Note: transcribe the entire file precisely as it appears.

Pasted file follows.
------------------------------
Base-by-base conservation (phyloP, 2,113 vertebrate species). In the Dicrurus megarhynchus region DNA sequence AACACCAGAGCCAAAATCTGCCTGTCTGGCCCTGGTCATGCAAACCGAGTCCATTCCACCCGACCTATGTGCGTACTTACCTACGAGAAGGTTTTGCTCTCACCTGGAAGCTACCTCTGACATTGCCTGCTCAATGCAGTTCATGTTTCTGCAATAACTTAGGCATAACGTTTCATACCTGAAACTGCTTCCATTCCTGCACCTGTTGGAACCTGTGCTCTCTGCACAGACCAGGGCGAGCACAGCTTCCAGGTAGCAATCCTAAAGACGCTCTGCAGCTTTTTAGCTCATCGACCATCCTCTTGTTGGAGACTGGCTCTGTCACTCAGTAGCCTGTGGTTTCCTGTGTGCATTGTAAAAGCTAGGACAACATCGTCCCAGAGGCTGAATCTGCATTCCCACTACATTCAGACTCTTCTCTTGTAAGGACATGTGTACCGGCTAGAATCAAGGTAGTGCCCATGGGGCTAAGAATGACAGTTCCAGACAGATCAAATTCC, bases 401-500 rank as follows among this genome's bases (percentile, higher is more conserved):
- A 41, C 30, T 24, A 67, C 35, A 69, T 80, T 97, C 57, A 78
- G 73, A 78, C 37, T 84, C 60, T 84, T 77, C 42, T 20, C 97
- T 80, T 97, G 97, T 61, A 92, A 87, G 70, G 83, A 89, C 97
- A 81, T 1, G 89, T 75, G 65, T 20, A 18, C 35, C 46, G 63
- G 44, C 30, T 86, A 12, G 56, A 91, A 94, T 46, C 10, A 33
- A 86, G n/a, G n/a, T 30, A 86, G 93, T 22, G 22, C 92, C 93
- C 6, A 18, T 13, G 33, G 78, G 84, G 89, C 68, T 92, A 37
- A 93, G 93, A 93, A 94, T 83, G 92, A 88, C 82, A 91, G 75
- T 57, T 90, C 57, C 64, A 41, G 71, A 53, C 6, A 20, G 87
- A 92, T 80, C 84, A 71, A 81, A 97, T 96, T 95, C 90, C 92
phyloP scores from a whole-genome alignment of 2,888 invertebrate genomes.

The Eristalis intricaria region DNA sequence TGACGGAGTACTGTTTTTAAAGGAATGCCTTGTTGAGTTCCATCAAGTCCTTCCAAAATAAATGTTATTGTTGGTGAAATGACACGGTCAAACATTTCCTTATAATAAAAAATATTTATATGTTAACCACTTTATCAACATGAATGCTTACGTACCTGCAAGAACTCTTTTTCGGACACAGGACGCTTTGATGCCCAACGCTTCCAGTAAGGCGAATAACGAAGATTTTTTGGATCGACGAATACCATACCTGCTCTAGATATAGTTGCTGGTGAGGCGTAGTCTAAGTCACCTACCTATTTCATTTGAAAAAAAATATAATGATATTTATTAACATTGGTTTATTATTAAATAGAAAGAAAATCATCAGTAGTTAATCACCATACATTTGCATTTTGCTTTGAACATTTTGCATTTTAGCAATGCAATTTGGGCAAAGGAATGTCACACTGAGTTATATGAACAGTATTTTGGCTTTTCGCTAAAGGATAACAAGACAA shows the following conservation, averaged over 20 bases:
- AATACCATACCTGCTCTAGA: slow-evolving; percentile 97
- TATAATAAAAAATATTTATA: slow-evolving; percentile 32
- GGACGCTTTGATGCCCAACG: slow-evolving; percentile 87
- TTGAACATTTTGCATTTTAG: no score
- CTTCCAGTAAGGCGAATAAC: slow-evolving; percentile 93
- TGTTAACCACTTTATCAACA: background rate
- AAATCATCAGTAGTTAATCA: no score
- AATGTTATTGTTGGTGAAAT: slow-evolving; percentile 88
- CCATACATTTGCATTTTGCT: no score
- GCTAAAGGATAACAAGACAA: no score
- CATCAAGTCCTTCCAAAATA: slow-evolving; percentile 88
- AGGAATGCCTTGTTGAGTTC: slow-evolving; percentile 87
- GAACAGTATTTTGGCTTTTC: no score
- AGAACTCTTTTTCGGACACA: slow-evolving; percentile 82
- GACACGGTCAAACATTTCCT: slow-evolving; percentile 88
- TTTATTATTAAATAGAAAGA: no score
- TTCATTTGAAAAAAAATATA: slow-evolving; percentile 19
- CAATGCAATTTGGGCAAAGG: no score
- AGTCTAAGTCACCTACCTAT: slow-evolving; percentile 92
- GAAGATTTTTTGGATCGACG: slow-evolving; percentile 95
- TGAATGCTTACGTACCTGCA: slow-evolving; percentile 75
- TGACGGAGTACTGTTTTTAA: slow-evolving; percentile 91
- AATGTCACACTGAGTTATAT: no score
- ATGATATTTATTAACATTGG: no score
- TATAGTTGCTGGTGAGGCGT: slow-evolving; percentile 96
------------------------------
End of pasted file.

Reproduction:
Base-by-base conservation (phyloP, 2,113 vertebrate species). In the Dicrurus megarhynchus region DNA sequence AACACCAGAGCCAAAATCTGCCTGTCTGGCCCTGGTCATGCAAACCGAGTCCATTCCACCCGACCTATGTGCGTACTTACCTACGAGAAGGTTTTGCTCTCACCTGGAAGCTACCTCTGACATTGCCTGCTCAATGCAGTTCATGTTTCTGCAATAACTTAGGCATAACGTTTCATACCTGAAACTGCTTCCATTCCTGCACCTGTTGGAACCTGTGCTCTCTGCACAGACCAGGGCGAGCACAGCTTCCAGGTAGCAATCCTAAAGACGCTCTGCAGCTTTTTAGCTCATCGACCATCCTCTTGTTGGAGACTGGCTCTGTCACTCAGTAGCCTGTGGTTTCCTGTGTGCATTGTAAAAGCTAGGACAACATCGTCCCAGAGGCTGAATCTGCATTCCCACTACATTCAGACTCTTCTCTTGTAAGGACATGTGTACCGGCTAGAATCAAGGTAGTGCCCATGGGGCTAAGAATGACAGTTCCAGACAGATCAAATTCC, bases 401-500 rank as follows among this genome's bases (percentile, higher is more conserved):
- A 41, C 30, T 24, A 67, C 35, A 69, T 80, T 97, C 57, A 78
- G 73, A 78, C 37, T 84, C 60, T 84, T 77, C 42, T 20, C 97
- T 80, T 97, G 97, T 61, A 92, A 87, G 70, G 83, A 89, C 97
- A 81, T 1, G 89, T 75, G 65, T 20, A 18, C 35, C 46, G 63
- G 44, C 30, T 86, A 12, G 56, A 91, A 94, T 46, C 10, A 33
- A 86, G n/a, G n/a, T 30, A 86, G 93, T 22, G 22, C 92, C 93
- C 6, A 18, T 13, G 33, G 78, G 84, G 89, C 68, T 92, A 37
- A 93, G 93, A 93, A 94, T 83, G 92, A 88, C 82, A 91, G 75
- T 57, T 90, C 57, C 64, A 41, G 71, A 53, C 6, A 20, G 87
- A 92, T 80, C 84, A 71, A 81, A 97, T 96, T 95, C 90, C 92
phyloP scores from a whole-genome alignment of 2,888 invertebrate genomes.

The Eristalis intricaria region DNA sequence TGACGGAGTACTGTTTTTAAAGGAATGCCTTGTTGAGTTCCATCAAGTCCTTCCAAAATAAATGTTATTGTTGGTGAAATGACACGGTCAAACATTTCCTTATAATAAAAAATATTTATATGTTAACCACTTTATCAACATGAATGCTTACGTACCTGCAAGAACTCTTTTTCGGACACAGGACGCTTTGATGCCCAACGCTTCCAGTAAGGCGAATAACGAAGATTTTTTGGATCGACGAATACCATACCTGCTCTAGATATAGTTGCTGGTGAGGCGTAGTCTAAGTCACCTACCTATTTCATTTGAAAAAAAATATAATGATATTTATTAACATTGGTTTATTATTAAATAGAAAGAAAATCATCAGTAGTTAATCACCATACATTTGCATTTTGCTTTGAACATTTTGCATTTTAGCAATGCAATTTGGGCAAAGGAATGTCACACTGAGTTATATGAACAGTATTTTGGCTTTTCGCTAAAGGATAACAAGACAA shows the following conservation, averaged over 20 bases:
- AATACCATACCTGCTCTAGA: slow-evolving; percentile 97
- TATAATAAAAAATATTTATA: slow-evolving; percentile 32
- GGACGCTTTGATGCCCAACG: slow-evolving; percentile 87
- TTGAACATTTTGCATTTTAG: no score
- CTTCCAGTAAGGCGAATAAC: slow-evolving; percentile 93
- TGTTAACCACTTTATCAACA: background rate
- AAATCATCAGTAGTTAATCA: no score
- AATGTTATTGTTGGTGAAAT: slow-evolving; percentile 88
- CCATACATTTGCATTTTGCT: no score
- GCTAAAGGATAACAAGACAA: no score
- CATCAAGTCCTTCCAAAATA: slow-evolving; percentile 88
- AGGAATGCCTTGTTGAGTTC: slow-evolving; percentile 87
- GAACAGTATTTTGGCTTTTC: no score
- AGAACTCTTTTTCGGACACA: slow-evolving; percentile 82
- GACACGGTCAAACATTTCCT: slow-evolving; percentile 88
- TTTATTATTAAATAGAAAGA: no score
- TTCATTTGAAAAAAAATATA: slow-evolving; percentile 19
- CAATGCAATTTGGGCAAAGG: no score
- AGTCTAAGTCACCTACCTAT: slow-evolving; percentile 92
- GAAGATTTTTTGGATCGACG: slow-evolving; percentile 95
- TGAATGCTTACGTACCTGCA: slow-evolving; percentile 75
- TGACGGAGTACTGTTTTTAA: slow-evolving; percentile 91
- AATGTCACACTGAGTTATAT: no score
- ATGATATTTATTAACATTGG: no score
- TATAGTTGCTGGTGAGGCGT: slow-evolving; percentile 96